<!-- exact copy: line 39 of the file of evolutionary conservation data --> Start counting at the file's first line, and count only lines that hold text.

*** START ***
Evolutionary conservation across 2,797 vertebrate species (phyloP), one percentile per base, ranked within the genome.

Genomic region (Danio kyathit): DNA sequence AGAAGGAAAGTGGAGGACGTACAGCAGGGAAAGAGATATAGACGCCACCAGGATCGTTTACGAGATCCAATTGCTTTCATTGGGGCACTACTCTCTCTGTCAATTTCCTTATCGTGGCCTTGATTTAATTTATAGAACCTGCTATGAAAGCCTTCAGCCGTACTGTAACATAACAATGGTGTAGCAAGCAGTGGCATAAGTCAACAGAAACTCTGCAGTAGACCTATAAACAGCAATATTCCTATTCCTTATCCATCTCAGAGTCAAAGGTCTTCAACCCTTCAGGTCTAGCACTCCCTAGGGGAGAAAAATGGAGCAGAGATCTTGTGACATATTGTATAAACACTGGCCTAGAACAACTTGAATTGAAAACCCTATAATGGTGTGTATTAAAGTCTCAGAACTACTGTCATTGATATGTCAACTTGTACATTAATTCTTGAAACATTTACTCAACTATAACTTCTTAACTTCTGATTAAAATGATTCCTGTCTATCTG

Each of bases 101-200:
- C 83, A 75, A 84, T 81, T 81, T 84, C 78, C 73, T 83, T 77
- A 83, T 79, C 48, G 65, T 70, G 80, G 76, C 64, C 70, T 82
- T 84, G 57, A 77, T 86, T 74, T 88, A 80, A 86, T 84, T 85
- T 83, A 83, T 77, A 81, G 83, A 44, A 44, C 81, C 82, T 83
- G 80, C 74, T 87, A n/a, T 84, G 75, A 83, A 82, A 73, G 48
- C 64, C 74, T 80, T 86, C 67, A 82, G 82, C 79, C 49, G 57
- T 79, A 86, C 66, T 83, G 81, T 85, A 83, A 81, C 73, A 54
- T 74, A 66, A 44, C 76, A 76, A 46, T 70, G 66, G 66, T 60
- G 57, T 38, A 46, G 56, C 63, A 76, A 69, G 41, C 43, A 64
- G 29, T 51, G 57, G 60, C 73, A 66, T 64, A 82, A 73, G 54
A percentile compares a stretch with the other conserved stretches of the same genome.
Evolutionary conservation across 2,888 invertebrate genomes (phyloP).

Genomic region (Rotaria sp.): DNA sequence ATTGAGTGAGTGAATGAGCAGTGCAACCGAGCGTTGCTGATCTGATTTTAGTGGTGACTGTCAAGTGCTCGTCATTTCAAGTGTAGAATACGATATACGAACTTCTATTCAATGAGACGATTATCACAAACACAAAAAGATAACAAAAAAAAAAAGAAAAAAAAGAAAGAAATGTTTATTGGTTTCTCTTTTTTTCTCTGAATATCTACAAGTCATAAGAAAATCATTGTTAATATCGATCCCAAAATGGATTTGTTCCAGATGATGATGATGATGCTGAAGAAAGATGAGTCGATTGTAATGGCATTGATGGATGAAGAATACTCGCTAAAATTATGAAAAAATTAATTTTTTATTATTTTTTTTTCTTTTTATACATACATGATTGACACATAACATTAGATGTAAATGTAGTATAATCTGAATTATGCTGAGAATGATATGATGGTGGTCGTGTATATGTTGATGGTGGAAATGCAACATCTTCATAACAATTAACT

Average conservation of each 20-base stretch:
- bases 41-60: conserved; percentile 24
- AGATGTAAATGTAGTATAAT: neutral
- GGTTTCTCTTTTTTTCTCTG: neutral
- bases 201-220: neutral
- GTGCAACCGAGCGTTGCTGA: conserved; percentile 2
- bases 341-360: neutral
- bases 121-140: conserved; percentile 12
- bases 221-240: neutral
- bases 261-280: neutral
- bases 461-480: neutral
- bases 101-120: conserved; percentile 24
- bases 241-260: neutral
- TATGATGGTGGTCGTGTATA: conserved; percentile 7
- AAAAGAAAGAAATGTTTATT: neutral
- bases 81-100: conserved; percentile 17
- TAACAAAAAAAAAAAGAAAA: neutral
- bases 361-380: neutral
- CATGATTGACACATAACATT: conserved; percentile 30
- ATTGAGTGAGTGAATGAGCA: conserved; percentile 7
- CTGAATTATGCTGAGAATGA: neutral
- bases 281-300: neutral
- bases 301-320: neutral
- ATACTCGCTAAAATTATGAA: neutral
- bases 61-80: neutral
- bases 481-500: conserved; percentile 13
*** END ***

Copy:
- bases 301-320: neutral